Procedures for Land and Sea
Alaska driver's license holders must also carry proof of citizenship for border crossings after January 31
January 31, 2008
(SitNews) - U.S. Secretary of Homeland Security Michael Chertoff announced earlier this month that on January 31, 2008, the Department of Homeland Security (DHS) will no longer accept oral declarations as proof of citizenship to gain entry into the United States by land or sea. Border crossings will require possession of a passport, other approved single documents, or a combination of two documents such as a driver's licenses and birth certificate.
"This decision means that an Alaska driver's license alone will no longer be accepted as proof of citizenship for entry at the U.S.-Canada border. I have continually objected to hasty implementation of new border crossing regulations and will work with my Senate colleagues to see that northern border states are not adversely impacted by these changes," said Senator Stevens. "I urge everyone planning to cross the border into Alaska by land or sea to obtain the necessary documentation as soon as possible."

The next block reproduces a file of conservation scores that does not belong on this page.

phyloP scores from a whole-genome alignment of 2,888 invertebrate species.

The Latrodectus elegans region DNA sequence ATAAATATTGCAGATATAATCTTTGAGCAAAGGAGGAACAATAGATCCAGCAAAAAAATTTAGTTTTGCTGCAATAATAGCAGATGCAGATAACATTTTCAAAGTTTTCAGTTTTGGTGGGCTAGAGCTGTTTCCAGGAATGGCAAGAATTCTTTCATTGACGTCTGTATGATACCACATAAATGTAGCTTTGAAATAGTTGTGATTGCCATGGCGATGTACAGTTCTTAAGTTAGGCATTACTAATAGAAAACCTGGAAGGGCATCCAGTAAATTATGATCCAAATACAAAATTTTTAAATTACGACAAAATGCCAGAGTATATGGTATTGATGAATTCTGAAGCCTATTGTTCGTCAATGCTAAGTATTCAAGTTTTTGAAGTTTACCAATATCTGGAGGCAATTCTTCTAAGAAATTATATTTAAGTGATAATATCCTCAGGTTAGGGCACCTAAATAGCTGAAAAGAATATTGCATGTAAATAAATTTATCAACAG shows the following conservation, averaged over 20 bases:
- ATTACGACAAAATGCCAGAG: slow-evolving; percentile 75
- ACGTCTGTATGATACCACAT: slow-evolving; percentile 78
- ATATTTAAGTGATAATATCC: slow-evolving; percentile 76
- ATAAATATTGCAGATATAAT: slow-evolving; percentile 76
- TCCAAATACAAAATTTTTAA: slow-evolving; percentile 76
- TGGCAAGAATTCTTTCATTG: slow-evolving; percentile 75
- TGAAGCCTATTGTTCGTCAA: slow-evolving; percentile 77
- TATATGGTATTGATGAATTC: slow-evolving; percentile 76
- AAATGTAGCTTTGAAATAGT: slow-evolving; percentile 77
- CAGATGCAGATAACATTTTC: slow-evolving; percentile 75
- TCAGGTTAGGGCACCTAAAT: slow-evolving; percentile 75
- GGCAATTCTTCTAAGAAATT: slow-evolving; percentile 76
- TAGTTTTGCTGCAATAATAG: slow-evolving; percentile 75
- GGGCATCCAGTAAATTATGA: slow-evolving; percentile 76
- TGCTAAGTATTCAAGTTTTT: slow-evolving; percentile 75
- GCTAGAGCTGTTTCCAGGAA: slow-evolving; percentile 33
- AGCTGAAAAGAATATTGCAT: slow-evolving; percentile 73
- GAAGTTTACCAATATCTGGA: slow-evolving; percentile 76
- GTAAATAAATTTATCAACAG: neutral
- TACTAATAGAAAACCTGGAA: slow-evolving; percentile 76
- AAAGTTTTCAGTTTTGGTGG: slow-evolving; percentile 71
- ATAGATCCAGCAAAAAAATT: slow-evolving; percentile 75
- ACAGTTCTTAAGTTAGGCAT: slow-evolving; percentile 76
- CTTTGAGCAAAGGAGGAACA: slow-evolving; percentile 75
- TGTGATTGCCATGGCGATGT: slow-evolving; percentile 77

These new document requirements are part of a phase-in of the Western Hemisphere Travel Initiative (WHTI). Full implementation was delayed until June 2009 by language added by Senator Stevens and Senator Patrick Leahy (D-Vt.) in the FY08 Omnibus Bill due to concerns about whether DHS and the Department of State could implement passcard technology and other important measures in a timely manner. When fully implemented, WHTI will require a passport or passcard for border crossings between the U.S. and Canada, Mexico and the Caribbean.
The list of approved documents and new procedures can be reviewed on Customs and Border Protection's website.
If Alaskans have questions about these new border crossing procedures they are encouraged to contact Senator Stevens' Alaska offices at:
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